In what is surely a disappointing discovery to many older Americans who have been taking low doses of Aspirin to protect against heart attacks and strokes, a new study has found there is not protective affect from low-dose, daily aspirin consumption.
The study showed that the recommendation to take aspirin to prolong healthy, independent living in otherwise healthy people 70 years or older is without merit. The hope had been that aspirin would be a key contributor to helping people age gracefully in better health.
“The thinking was the double action of blood thinning and anti-inflammation might decrease the risk of dementia and disability,” explained senior researcher Dr. Anne Murray. Murray is the director of the Berman Center for Outcomes and Clinical Research at Hennepin Healthcare in Minneapolis.
The study not only showed that daily aspirin does not protect, but can even place older folks at a higher risk for bleeding in the brain and in the gastrointestinal tract.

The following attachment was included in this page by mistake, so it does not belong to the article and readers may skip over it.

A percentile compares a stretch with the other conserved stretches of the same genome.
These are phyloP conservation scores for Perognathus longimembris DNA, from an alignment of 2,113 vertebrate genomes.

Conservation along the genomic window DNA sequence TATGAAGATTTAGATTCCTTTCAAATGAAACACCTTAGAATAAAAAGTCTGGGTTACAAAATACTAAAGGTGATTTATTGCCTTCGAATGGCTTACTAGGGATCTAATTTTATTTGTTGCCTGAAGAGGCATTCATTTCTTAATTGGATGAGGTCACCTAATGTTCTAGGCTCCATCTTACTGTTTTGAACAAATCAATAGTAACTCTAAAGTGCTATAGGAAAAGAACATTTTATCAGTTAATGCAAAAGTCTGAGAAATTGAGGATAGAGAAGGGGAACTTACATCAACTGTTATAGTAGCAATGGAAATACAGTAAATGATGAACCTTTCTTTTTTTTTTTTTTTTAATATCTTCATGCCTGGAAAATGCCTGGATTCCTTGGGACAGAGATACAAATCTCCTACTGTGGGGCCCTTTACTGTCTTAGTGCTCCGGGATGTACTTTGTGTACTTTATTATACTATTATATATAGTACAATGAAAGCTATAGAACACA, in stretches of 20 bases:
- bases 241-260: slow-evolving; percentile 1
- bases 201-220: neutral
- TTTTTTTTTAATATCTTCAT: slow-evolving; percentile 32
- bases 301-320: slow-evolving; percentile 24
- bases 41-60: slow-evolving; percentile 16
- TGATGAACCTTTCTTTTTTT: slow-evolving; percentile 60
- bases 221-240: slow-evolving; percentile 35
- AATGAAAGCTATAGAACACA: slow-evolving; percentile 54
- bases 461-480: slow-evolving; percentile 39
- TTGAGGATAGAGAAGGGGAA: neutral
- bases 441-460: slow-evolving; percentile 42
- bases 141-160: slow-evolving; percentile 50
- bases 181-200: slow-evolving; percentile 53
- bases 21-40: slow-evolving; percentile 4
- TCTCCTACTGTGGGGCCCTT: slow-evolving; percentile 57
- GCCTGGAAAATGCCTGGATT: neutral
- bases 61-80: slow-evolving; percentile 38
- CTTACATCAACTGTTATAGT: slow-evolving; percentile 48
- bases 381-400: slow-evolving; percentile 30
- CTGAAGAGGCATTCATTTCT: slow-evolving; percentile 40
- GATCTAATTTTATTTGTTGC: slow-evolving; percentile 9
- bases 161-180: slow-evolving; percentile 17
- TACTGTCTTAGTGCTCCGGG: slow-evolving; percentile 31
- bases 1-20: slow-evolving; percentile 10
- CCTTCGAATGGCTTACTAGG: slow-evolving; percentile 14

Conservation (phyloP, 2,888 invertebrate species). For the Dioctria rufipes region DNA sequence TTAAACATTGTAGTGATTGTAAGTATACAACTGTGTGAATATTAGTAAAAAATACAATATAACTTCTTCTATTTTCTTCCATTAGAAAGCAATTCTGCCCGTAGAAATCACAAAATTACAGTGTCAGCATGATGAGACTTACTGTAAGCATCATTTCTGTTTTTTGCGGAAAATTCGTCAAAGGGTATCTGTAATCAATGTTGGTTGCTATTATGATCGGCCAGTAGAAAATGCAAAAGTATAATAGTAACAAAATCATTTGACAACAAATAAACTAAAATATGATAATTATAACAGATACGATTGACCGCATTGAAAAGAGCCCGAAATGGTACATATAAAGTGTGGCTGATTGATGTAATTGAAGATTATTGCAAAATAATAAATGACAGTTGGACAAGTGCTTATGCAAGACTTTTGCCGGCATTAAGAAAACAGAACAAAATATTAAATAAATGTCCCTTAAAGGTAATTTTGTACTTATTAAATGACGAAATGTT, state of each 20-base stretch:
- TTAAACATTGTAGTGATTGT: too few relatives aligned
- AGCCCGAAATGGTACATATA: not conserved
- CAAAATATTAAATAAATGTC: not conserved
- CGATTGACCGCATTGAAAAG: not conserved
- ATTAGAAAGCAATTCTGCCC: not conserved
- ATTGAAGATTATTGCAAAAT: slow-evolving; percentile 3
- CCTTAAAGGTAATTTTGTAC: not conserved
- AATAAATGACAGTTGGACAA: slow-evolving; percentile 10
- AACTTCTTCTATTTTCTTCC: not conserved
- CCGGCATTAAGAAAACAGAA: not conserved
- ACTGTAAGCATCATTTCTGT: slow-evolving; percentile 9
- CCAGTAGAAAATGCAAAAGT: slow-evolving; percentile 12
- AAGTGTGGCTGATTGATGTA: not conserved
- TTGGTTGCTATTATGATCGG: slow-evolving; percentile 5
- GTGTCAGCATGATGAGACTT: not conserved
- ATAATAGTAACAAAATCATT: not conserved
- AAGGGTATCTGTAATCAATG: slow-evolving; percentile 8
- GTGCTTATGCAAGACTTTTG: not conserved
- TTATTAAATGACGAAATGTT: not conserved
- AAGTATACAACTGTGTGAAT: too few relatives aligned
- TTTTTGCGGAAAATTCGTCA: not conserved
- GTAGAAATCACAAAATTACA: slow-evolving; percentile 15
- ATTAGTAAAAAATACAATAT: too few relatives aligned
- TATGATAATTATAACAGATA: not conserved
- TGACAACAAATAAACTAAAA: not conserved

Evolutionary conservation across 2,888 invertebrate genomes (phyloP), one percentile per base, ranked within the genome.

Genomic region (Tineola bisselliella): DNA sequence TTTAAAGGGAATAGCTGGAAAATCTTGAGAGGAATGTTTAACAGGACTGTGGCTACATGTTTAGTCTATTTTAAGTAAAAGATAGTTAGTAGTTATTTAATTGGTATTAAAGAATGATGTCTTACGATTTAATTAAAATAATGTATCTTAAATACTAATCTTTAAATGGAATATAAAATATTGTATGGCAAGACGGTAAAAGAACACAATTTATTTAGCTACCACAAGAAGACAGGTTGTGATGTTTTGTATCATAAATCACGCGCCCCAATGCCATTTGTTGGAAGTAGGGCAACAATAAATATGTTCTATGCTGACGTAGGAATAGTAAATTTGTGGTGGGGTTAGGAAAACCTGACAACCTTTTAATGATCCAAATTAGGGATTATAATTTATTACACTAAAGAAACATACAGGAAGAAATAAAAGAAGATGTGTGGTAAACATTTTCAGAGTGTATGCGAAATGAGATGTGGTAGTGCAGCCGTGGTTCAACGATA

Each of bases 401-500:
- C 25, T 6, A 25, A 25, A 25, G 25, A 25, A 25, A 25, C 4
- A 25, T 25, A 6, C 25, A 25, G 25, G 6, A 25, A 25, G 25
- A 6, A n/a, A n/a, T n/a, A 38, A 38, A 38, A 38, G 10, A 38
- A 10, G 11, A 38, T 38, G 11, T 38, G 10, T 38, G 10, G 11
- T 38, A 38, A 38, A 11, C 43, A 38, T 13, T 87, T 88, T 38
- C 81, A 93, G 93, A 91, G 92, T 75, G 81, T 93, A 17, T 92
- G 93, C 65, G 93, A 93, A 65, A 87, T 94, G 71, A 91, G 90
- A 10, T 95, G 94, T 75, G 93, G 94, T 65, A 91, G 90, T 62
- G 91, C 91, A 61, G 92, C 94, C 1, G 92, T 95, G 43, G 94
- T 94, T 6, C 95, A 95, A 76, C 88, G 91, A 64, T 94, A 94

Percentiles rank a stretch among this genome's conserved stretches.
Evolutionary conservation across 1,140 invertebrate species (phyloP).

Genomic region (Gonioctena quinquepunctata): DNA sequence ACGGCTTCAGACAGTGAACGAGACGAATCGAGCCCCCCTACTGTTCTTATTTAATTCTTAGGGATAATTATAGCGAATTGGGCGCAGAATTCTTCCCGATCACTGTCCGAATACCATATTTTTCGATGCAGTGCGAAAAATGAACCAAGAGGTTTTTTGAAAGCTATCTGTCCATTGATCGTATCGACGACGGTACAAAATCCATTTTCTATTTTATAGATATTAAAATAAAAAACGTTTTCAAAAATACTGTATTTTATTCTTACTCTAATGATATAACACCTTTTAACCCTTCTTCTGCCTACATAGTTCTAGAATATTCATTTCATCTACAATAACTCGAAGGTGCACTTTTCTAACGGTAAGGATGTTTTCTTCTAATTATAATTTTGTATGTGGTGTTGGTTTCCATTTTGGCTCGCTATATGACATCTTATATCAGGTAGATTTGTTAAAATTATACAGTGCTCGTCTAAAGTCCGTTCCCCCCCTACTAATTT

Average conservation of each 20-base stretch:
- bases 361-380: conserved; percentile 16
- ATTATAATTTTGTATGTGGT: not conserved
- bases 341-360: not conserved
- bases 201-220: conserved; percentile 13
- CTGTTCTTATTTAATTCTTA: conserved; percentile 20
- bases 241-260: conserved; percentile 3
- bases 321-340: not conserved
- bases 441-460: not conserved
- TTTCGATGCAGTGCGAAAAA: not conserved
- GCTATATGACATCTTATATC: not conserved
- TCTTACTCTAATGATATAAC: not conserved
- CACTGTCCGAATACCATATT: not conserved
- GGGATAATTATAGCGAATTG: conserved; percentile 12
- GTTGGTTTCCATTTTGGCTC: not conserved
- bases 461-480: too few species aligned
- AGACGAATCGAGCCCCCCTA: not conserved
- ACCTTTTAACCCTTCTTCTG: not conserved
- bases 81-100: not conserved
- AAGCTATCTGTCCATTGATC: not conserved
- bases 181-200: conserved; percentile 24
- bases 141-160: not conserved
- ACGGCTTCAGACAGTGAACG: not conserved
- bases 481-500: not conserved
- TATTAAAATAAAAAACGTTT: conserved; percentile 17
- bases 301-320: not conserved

“We were so hoping that such an inexpensive and accessible medication might be effective in prolonging healthy independent life,” Murray added.
For younger people there might still be a benefit in taking daily low-dose aspirin. Between the ages of 50 and 59, those with increased risk of heart disease are still advised to take daily aspirin, according to the US preventive Services Task Force.
For seniors aged 60-69, the decision to take aspirin daily should be made on an individual basis, since the medicine only increases health when there is more than a 10% elevation in risk for heart disease.
The study was based on 19,000 subjects in Australia and the USA, with an average age of 74. Half were given daily low-dose aspirin, and the other half received a placebo.
The results were not only disappointing, but surprising. The aspirin-taking group in fact had an increased chance of death; 5.9% versus 5.2%. Since the extra deaths were caused by cancer researchers concluded that chance was to blame. However, the aspirin-taking group had clinically significant more instances of bleeding.
“There’s definitely an increased bleeding risk, and it’s not benign,” said Dr. Vincent Bufalino, a cardiologist and spokesman for the American Heart Association. “The intracranial bleeding risk is obviously a terrible complication.”
The results of the clinical trial, which took place between 2010 and 2014, were printed in the September 16 issue of the New England Journal of Medicine.